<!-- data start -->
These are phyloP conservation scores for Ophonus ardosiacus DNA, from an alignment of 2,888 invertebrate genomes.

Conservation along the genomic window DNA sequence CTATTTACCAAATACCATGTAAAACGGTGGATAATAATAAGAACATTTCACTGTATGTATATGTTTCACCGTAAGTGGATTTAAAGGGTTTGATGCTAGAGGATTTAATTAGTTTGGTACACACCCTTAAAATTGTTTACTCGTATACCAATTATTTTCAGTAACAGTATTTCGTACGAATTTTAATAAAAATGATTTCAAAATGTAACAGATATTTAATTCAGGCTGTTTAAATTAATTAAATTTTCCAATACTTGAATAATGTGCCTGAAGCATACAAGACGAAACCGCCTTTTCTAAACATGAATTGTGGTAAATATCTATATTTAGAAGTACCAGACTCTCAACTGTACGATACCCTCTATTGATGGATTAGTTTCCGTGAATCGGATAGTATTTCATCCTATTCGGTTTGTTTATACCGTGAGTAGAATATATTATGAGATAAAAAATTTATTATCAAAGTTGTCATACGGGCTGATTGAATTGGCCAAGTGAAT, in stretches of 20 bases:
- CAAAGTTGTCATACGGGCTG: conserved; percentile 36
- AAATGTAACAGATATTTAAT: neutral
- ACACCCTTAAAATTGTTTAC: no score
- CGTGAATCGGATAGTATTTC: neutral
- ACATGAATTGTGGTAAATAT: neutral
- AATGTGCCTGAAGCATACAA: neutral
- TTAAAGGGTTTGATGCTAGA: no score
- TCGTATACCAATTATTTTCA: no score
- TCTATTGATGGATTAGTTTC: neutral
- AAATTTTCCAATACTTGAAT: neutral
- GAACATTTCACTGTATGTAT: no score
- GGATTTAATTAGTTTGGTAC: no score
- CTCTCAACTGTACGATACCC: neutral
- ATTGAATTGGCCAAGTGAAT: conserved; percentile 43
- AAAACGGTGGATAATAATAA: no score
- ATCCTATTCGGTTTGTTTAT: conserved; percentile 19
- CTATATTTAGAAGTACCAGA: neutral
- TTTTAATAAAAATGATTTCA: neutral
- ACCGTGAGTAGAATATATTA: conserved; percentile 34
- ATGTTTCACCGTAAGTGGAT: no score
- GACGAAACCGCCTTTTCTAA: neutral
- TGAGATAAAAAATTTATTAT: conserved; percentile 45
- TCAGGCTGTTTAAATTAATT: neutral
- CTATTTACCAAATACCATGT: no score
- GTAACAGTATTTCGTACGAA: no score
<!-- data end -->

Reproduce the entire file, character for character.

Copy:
These are phyloP conservation scores for Ophonus ardosiacus DNA, from an alignment of 2,888 invertebrate genomes.

Conservation along the genomic window DNA sequence CTATTTACCAAATACCATGTAAAACGGTGGATAATAATAAGAACATTTCACTGTATGTATATGTTTCACCGTAAGTGGATTTAAAGGGTTTGATGCTAGAGGATTTAATTAGTTTGGTACACACCCTTAAAATTGTTTACTCGTATACCAATTATTTTCAGTAACAGTATTTCGTACGAATTTTAATAAAAATGATTTCAAAATGTAACAGATATTTAATTCAGGCTGTTTAAATTAATTAAATTTTCCAATACTTGAATAATGTGCCTGAAGCATACAAGACGAAACCGCCTTTTCTAAACATGAATTGTGGTAAATATCTATATTTAGAAGTACCAGACTCTCAACTGTACGATACCCTCTATTGATGGATTAGTTTCCGTGAATCGGATAGTATTTCATCCTATTCGGTTTGTTTATACCGTGAGTAGAATATATTATGAGATAAAAAATTTATTATCAAAGTTGTCATACGGGCTGATTGAATTGGCCAAGTGAAT, in stretches of 20 bases:
- CAAAGTTGTCATACGGGCTG: conserved; percentile 36
- AAATGTAACAGATATTTAAT: neutral
- ACACCCTTAAAATTGTTTAC: no score
- CGTGAATCGGATAGTATTTC: neutral
- ACATGAATTGTGGTAAATAT: neutral
- AATGTGCCTGAAGCATACAA: neutral
- TTAAAGGGTTTGATGCTAGA: no score
- TCGTATACCAATTATTTTCA: no score
- TCTATTGATGGATTAGTTTC: neutral
- AAATTTTCCAATACTTGAAT: neutral
- GAACATTTCACTGTATGTAT: no score
- GGATTTAATTAGTTTGGTAC: no score
- CTCTCAACTGTACGATACCC: neutral
- ATTGAATTGGCCAAGTGAAT: conserved; percentile 43
- AAAACGGTGGATAATAATAA: no score
- ATCCTATTCGGTTTGTTTAT: conserved; percentile 19
- CTATATTTAGAAGTACCAGA: neutral
- TTTTAATAAAAATGATTTCA: neutral
- ACCGTGAGTAGAATATATTA: conserved; percentile 34
- ATGTTTCACCGTAAGTGGAT: no score
- GACGAAACCGCCTTTTCTAA: neutral
- TGAGATAAAAAATTTATTAT: conserved; percentile 45
- TCAGGCTGTTTAAATTAATT: neutral
- CTATTTACCAAATACCATGT: no score
- GTAACAGTATTTCGTACGAA: no score